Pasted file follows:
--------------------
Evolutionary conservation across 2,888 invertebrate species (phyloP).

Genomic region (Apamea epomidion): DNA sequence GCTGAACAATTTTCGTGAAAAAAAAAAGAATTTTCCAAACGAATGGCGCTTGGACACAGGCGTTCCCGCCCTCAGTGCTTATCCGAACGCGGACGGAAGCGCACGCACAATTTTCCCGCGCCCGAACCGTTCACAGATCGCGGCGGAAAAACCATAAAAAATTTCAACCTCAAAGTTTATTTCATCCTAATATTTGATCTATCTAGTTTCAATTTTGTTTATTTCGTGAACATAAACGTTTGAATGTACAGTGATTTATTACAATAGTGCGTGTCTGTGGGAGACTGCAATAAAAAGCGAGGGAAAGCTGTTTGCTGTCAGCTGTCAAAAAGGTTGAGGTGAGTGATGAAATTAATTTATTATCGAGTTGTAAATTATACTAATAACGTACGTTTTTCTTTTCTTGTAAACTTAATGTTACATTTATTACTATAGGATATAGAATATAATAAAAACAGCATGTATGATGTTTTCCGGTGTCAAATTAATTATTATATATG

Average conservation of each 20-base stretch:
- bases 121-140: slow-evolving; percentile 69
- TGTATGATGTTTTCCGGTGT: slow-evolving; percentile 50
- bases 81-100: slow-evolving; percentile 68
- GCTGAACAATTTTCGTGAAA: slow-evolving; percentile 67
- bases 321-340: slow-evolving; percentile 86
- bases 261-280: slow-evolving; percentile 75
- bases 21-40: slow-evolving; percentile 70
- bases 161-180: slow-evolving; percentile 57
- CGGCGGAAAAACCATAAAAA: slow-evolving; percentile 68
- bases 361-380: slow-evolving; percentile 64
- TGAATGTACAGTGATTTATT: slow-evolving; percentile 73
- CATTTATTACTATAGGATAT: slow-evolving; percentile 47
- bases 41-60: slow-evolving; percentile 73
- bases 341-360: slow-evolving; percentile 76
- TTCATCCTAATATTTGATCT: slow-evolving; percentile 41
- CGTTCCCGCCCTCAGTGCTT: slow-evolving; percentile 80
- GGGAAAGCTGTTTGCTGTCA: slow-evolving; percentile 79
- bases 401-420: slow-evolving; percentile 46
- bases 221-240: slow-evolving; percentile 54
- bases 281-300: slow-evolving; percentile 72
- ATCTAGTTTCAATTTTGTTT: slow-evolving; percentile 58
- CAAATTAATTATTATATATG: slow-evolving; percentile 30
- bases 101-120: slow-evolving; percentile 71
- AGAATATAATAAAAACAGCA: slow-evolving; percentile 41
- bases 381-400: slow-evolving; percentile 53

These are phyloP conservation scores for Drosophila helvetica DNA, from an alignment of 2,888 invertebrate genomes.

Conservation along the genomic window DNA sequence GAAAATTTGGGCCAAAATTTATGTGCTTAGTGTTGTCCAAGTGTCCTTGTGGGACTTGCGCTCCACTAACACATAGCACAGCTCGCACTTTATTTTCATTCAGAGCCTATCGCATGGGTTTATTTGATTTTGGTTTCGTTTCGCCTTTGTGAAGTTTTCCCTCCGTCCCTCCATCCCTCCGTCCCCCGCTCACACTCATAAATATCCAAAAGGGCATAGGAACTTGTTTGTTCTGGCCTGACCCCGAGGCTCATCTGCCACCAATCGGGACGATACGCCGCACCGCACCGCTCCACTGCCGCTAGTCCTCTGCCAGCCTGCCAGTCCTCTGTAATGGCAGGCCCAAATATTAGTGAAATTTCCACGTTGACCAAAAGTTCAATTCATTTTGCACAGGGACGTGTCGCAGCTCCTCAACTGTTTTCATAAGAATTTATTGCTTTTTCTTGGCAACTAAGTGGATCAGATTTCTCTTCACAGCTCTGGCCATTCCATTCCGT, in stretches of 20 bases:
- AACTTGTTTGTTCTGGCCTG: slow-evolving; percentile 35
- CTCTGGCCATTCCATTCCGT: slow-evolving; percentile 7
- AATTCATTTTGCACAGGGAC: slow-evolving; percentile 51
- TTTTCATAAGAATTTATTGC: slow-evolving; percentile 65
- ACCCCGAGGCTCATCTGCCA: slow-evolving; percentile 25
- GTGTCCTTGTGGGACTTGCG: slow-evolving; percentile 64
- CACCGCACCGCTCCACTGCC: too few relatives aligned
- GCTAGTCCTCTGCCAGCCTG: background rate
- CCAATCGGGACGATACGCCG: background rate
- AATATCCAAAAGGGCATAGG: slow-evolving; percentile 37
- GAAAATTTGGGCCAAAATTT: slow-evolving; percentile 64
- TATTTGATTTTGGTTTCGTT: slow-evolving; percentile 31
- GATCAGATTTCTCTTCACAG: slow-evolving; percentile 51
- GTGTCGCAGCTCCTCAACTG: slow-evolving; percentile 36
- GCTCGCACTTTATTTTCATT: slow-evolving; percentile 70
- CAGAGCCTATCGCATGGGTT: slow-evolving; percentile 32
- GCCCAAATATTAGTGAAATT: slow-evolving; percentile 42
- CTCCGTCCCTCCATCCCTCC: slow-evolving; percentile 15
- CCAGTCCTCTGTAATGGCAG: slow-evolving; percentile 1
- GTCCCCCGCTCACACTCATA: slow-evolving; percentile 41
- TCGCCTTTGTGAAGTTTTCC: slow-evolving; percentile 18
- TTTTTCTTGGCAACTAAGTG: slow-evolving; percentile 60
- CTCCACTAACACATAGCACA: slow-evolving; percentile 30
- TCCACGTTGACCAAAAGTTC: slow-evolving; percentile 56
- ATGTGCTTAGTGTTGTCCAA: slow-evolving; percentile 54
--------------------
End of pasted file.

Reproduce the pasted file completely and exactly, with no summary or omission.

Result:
Evolutionary conservation across 2,888 invertebrate species (phyloP).

Genomic region (Apamea epomidion): DNA sequence GCTGAACAATTTTCGTGAAAAAAAAAAGAATTTTCCAAACGAATGGCGCTTGGACACAGGCGTTCCCGCCCTCAGTGCTTATCCGAACGCGGACGGAAGCGCACGCACAATTTTCCCGCGCCCGAACCGTTCACAGATCGCGGCGGAAAAACCATAAAAAATTTCAACCTCAAAGTTTATTTCATCCTAATATTTGATCTATCTAGTTTCAATTTTGTTTATTTCGTGAACATAAACGTTTGAATGTACAGTGATTTATTACAATAGTGCGTGTCTGTGGGAGACTGCAATAAAAAGCGAGGGAAAGCTGTTTGCTGTCAGCTGTCAAAAAGGTTGAGGTGAGTGATGAAATTAATTTATTATCGAGTTGTAAATTATACTAATAACGTACGTTTTTCTTTTCTTGTAAACTTAATGTTACATTTATTACTATAGGATATAGAATATAATAAAAACAGCATGTATGATGTTTTCCGGTGTCAAATTAATTATTATATATG

Average conservation of each 20-base stretch:
- bases 121-140: slow-evolving; percentile 69
- TGTATGATGTTTTCCGGTGT: slow-evolving; percentile 50
- bases 81-100: slow-evolving; percentile 68
- GCTGAACAATTTTCGTGAAA: slow-evolving; percentile 67
- bases 321-340: slow-evolving; percentile 86
- bases 261-280: slow-evolving; percentile 75
- bases 21-40: slow-evolving; percentile 70
- bases 161-180: slow-evolving; percentile 57
- CGGCGGAAAAACCATAAAAA: slow-evolving; percentile 68
- bases 361-380: slow-evolving; percentile 64
- TGAATGTACAGTGATTTATT: slow-evolving; percentile 73
- CATTTATTACTATAGGATAT: slow-evolving; percentile 47
- bases 41-60: slow-evolving; percentile 73
- bases 341-360: slow-evolving; percentile 76
- TTCATCCTAATATTTGATCT: slow-evolving; percentile 41
- CGTTCCCGCCCTCAGTGCTT: slow-evolving; percentile 80
- GGGAAAGCTGTTTGCTGTCA: slow-evolving; percentile 79
- bases 401-420: slow-evolving; percentile 46
- bases 221-240: slow-evolving; percentile 54
- bases 281-300: slow-evolving; percentile 72
- ATCTAGTTTCAATTTTGTTT: slow-evolving; percentile 58
- CAAATTAATTATTATATATG: slow-evolving; percentile 30
- bases 101-120: slow-evolving; percentile 71
- AGAATATAATAAAAACAGCA: slow-evolving; percentile 41
- bases 381-400: slow-evolving; percentile 53

These are phyloP conservation scores for Drosophila helvetica DNA, from an alignment of 2,888 invertebrate genomes.

Conservation along the genomic window DNA sequence GAAAATTTGGGCCAAAATTTATGTGCTTAGTGTTGTCCAAGTGTCCTTGTGGGACTTGCGCTCCACTAACACATAGCACAGCTCGCACTTTATTTTCATTCAGAGCCTATCGCATGGGTTTATTTGATTTTGGTTTCGTTTCGCCTTTGTGAAGTTTTCCCTCCGTCCCTCCATCCCTCCGTCCCCCGCTCACACTCATAAATATCCAAAAGGGCATAGGAACTTGTTTGTTCTGGCCTGACCCCGAGGCTCATCTGCCACCAATCGGGACGATACGCCGCACCGCACCGCTCCACTGCCGCTAGTCCTCTGCCAGCCTGCCAGTCCTCTGTAATGGCAGGCCCAAATATTAGTGAAATTTCCACGTTGACCAAAAGTTCAATTCATTTTGCACAGGGACGTGTCGCAGCTCCTCAACTGTTTTCATAAGAATTTATTGCTTTTTCTTGGCAACTAAGTGGATCAGATTTCTCTTCACAGCTCTGGCCATTCCATTCCGT, in stretches of 20 bases:
- AACTTGTTTGTTCTGGCCTG: slow-evolving; percentile 35
- CTCTGGCCATTCCATTCCGT: slow-evolving; percentile 7
- AATTCATTTTGCACAGGGAC: slow-evolving; percentile 51
- TTTTCATAAGAATTTATTGC: slow-evolving; percentile 65
- ACCCCGAGGCTCATCTGCCA: slow-evolving; percentile 25
- GTGTCCTTGTGGGACTTGCG: slow-evolving; percentile 64
- CACCGCACCGCTCCACTGCC: too few relatives aligned
- GCTAGTCCTCTGCCAGCCTG: background rate
- CCAATCGGGACGATACGCCG: background rate
- AATATCCAAAAGGGCATAGG: slow-evolving; percentile 37
- GAAAATTTGGGCCAAAATTT: slow-evolving; percentile 64
- TATTTGATTTTGGTTTCGTT: slow-evolving; percentile 31
- GATCAGATTTCTCTTCACAG: slow-evolving; percentile 51
- GTGTCGCAGCTCCTCAACTG: slow-evolving; percentile 36
- GCTCGCACTTTATTTTCATT: slow-evolving; percentile 70
- CAGAGCCTATCGCATGGGTT: slow-evolving; percentile 32
- GCCCAAATATTAGTGAAATT: slow-evolving; percentile 42
- CTCCGTCCCTCCATCCCTCC: slow-evolving; percentile 15
- CCAGTCCTCTGTAATGGCAG: slow-evolving; percentile 1
- GTCCCCCGCTCACACTCATA: slow-evolving; percentile 41
- TCGCCTTTGTGAAGTTTTCC: slow-evolving; percentile 18
- TTTTTCTTGGCAACTAAGTG: slow-evolving; percentile 60
- CTCCACTAACACATAGCACA: slow-evolving; percentile 30
- TCCACGTTGACCAAAAGTTC: slow-evolving; percentile 56
- ATGTGCTTAGTGTTGTCCAA: slow-evolving; percentile 54